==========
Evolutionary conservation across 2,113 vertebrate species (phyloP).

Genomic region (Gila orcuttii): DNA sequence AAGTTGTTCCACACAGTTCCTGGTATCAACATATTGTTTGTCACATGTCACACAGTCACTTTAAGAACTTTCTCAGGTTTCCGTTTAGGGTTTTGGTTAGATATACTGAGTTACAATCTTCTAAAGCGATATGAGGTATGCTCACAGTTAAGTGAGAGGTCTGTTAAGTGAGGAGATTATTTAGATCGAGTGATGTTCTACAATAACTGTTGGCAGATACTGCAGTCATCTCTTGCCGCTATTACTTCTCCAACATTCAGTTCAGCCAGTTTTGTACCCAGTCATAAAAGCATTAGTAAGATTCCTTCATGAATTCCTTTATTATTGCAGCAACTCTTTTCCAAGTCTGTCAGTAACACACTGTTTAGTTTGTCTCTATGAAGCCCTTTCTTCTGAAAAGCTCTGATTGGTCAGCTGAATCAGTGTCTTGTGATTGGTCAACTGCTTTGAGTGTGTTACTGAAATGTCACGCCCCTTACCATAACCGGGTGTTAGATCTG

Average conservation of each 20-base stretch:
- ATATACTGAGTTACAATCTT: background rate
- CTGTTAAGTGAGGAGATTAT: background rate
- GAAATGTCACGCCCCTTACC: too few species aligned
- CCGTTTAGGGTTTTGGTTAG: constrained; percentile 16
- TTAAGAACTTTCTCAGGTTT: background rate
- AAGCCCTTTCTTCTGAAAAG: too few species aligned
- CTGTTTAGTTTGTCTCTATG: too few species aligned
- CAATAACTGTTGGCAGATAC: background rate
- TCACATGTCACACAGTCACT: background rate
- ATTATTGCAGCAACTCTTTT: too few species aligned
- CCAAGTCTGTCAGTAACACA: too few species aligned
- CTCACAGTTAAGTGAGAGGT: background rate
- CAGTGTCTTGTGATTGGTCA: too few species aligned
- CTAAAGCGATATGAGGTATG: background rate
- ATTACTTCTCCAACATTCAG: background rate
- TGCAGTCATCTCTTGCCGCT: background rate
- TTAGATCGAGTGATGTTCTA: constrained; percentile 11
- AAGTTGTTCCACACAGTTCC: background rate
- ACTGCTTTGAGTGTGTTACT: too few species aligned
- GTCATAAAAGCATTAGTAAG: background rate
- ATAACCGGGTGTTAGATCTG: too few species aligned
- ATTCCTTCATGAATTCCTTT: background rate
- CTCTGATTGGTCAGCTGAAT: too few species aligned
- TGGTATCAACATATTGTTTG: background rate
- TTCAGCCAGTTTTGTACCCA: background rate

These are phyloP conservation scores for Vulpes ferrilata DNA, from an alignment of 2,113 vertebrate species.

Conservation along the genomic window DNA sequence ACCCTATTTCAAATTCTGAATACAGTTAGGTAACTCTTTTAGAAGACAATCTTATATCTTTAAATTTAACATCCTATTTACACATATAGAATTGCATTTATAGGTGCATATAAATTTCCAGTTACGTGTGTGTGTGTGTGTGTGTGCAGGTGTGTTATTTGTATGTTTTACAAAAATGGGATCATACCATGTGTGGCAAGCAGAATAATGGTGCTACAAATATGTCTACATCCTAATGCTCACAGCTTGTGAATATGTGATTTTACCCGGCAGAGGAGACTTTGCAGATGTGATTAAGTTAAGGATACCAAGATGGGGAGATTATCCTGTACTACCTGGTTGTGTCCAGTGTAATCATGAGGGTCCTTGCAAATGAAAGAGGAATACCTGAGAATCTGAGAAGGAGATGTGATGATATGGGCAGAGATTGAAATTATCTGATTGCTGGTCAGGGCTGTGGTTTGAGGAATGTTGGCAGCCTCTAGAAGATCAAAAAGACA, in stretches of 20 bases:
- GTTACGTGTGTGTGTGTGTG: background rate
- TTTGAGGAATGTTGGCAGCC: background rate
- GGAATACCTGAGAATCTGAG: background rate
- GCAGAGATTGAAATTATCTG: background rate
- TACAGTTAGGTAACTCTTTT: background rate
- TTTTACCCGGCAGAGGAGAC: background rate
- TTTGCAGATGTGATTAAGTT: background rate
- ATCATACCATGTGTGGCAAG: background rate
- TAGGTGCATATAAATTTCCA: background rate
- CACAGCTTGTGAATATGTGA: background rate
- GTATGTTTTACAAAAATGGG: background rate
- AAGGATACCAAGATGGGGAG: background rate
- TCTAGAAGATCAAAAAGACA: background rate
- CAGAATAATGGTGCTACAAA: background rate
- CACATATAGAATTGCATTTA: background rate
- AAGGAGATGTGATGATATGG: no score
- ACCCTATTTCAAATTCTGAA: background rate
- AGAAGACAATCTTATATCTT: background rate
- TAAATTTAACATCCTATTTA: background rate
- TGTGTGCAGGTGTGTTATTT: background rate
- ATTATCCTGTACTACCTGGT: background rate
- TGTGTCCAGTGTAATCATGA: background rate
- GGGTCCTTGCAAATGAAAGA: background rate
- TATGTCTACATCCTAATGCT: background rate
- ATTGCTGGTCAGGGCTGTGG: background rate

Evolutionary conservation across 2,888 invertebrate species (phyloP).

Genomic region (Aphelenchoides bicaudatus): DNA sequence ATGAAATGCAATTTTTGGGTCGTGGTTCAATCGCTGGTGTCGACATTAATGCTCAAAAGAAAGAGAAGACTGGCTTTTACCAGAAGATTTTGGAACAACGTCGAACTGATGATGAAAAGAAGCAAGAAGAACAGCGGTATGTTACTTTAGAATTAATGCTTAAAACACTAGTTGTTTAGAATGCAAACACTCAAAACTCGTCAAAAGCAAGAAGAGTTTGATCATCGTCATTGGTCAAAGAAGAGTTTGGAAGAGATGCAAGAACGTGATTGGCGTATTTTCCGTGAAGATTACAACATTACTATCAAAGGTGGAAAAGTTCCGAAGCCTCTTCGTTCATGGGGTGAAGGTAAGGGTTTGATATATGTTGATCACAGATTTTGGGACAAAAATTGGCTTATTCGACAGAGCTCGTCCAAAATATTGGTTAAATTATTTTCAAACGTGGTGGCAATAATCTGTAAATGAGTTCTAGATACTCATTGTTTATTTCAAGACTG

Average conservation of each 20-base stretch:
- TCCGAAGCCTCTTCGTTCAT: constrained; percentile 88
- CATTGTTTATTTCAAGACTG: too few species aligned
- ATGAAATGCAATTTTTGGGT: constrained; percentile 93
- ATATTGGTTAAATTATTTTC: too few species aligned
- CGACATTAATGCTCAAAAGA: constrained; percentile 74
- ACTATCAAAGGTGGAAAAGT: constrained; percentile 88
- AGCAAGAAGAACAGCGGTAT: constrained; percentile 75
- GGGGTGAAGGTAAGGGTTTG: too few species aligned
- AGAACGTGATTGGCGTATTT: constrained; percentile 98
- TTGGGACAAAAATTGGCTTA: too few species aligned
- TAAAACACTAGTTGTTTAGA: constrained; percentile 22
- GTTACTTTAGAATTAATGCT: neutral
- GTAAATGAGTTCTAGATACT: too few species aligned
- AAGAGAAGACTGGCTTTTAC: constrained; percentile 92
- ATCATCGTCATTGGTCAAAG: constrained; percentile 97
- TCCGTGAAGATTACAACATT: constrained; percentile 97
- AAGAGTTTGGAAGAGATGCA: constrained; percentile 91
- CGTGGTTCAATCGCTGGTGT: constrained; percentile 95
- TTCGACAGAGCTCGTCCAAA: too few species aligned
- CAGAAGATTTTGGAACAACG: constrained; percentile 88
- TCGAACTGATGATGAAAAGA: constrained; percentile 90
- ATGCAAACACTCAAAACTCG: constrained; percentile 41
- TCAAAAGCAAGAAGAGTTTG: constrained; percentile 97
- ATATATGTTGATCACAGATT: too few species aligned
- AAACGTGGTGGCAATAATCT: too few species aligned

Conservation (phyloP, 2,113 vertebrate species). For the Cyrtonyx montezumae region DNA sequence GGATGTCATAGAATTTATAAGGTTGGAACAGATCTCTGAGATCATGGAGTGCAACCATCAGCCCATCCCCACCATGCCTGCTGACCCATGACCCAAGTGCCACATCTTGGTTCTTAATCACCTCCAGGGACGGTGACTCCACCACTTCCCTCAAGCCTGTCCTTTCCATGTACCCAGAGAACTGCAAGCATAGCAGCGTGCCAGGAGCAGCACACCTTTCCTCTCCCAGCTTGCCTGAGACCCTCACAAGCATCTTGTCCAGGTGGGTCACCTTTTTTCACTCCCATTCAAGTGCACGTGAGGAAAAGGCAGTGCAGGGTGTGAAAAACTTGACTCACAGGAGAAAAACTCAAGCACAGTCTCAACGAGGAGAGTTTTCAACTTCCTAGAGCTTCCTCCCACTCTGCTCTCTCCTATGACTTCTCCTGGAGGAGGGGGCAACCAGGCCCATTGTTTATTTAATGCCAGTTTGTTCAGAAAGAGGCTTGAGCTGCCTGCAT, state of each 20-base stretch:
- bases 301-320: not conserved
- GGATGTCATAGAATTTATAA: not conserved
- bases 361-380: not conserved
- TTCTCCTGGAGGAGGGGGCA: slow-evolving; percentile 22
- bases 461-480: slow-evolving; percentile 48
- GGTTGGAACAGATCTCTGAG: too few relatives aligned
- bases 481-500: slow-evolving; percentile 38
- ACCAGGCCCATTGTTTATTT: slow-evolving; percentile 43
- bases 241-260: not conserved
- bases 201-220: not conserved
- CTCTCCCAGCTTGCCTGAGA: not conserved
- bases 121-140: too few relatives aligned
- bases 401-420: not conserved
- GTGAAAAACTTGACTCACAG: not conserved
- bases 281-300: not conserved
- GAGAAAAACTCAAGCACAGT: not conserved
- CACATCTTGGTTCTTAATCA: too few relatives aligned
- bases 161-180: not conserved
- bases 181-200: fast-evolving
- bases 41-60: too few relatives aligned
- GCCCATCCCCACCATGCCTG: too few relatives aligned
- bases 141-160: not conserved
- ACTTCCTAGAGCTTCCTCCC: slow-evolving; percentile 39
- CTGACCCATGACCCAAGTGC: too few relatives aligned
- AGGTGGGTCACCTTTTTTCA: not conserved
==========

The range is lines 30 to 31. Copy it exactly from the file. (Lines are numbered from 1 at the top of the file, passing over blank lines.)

Conservation along the genomic window DNA sequence ACCCTATTTCAAATTCTGAATACAGTTAGGTAACTCTTTTAGAAGACAATCTTATATCTTTAAATTTAACATCCTATTTACACATATAGAATTGCATTTATAGGTGCATATAAATTTCCAGTTACGTGTGTGTGTGTGTGTGTGTGCAGGTGTGTTATTTGTATGTTTTACAAAAATGGGATCATACCATGTGTGGCAAGCAGAATAATGGTGCTACAAATATGTCTACATCCTAATGCTCACAGCTTGTGAATATGTGATTTTACCCGGCAGAGGAGACTTTGCAGATGTGATTAAGTTAAGGATACCAAGATGGGGAGATTATCCTGTACTACCTGGTTGTGTCCAGTGTAATCATGAGGGTCCTTGCAAATGAAAGAGGAATACCTGAGAATCTGAGAAGGAGATGTGATGATATGGGCAGAGATTGAAATTATCTGATTGCTGGTCAGGGCTGTGGTTTGAGGAATGTTGGCAGCCTCTAGAAGATCAAAAAGACA, in stretches of 20 bases:
- GTTACGTGTGTGTGTGTGTG: background rate